What is the Low Oxalate Diet?
The Low Oxalate Diet is just what it sounds like: a diet low in oxalate content. Oxalates are a type of molecule that links up with calcium in the body. This complex can crystallize when it encounters damaged tissues; such crystals can be irritating and painful to tissues and cause or increase inflammation in the body. Oxalate also interferes with the functions of minerals in the body, including magnesium, zinc, copper, iron, manganese, and more.
How does it work?
Normally, most of the oxalate we consume through our diet is not absorbed in the gut, rather it is metabolized by gut bacteria or excreted in the stool. However, under certain conditions, such as leaky gut, over-absorption occurs and can result in high levels of oxalates in blood, urine and in tissues (scientists call these high levels in urine “hyperoxaluria.”)
Our bodies also make oxalates on their own, when certain enzymes are not balanced in their activity or when the microbes that digest oxalates (Lactobacillus acidophilus) are killed off by excess antibiotic use. Oxalates can be formed in the body from vitamin C and when vitamin B6 is low. The positive side to oxalates is that they help us manage calcium levels, however this is less productive when cells are low in glutathione, such as in ASD and other inflammatory conditions.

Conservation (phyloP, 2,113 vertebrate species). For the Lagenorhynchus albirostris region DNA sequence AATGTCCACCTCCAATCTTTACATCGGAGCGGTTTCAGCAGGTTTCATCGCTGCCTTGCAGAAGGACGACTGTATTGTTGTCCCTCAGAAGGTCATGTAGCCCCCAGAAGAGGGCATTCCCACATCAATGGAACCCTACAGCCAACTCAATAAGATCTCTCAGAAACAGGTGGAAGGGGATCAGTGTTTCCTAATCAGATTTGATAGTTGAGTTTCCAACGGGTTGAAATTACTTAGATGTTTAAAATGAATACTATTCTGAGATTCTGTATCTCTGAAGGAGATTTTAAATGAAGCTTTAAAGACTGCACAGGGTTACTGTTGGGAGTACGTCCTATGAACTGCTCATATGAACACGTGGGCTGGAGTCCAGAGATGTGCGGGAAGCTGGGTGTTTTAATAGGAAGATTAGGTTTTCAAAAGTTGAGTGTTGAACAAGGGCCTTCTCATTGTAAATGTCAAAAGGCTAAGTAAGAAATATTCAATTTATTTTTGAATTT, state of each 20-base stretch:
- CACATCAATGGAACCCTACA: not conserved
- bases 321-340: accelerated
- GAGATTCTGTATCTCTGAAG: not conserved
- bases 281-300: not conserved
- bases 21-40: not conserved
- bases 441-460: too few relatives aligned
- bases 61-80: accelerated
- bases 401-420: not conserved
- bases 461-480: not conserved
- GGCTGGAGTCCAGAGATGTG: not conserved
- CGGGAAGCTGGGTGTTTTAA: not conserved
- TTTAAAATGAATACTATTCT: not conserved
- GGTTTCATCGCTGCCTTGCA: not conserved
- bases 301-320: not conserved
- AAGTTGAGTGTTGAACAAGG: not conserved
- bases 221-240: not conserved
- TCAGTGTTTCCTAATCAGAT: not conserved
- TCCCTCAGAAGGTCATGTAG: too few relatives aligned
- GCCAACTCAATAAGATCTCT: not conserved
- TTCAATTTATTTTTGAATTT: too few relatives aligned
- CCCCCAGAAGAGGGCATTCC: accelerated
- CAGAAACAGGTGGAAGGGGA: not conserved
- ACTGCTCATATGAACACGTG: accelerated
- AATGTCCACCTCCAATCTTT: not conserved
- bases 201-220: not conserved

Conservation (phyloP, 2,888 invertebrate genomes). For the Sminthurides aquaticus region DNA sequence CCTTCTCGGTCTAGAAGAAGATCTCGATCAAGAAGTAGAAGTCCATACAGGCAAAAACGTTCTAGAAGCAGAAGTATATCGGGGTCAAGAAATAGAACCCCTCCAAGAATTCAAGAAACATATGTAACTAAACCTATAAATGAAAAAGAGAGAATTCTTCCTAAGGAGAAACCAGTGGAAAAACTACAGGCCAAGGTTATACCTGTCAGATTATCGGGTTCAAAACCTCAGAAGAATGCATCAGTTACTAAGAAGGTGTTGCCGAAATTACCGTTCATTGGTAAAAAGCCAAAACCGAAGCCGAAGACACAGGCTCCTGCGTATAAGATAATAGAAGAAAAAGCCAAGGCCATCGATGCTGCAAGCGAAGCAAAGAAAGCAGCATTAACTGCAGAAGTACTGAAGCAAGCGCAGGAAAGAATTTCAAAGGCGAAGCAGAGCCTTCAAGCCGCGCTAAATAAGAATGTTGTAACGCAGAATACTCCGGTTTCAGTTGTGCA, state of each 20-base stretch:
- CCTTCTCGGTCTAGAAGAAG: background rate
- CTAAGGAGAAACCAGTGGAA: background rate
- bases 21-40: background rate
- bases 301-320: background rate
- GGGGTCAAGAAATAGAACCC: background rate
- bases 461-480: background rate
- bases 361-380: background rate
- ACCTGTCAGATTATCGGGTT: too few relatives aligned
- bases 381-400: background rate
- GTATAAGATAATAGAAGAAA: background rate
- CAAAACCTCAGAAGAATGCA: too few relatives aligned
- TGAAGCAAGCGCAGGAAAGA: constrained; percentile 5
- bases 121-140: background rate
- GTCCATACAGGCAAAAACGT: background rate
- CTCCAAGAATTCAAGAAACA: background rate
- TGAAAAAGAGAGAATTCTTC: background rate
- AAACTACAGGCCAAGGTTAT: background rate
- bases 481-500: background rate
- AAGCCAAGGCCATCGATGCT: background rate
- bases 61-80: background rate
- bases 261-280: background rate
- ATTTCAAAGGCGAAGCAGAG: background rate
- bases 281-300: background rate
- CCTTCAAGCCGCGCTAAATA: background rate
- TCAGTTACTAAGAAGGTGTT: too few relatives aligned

Who is it good for?
Studies have found oxalates may play a role in conditions like autism/ASD, vulvodynia, prostatitis, irritable bowel syndrome, fibromyalgia, interstitial cystitis, and skin sensitivity; inflammatory bowel conditions like Crohn’s or ulcerative colitis also are accompanied by hyperoxaluria. Therefore, a low oxalate diet may benefit people with these conditions.
Key Foods to Avoid:
Fruits: blackberries, blueberries, raspberries, strawberries, currants, kiwifruit, concord (purple) grapes, figs, tangerines, and plums
Vegetables: spinach, Swiss chard, beet greens, collards, okra, parsley, leeks and quinoa
Nuts and seeds: almonds, cashews, and peanuts
Legumes: soybeans, tofu and other soy products
Grains: wheat bran, wheat germ, quinoa
Other: cocoa, chocolate, and black tea
Note: See Low Oxalate Lists for exact oxalate levels
Things to Know:
-Nutritional balance is key especially when combining the LOD with other diets, so do be sure to work with a nutrition professional when implementing this diet in order to stay properly nourished and to assess your oxalate tolerance.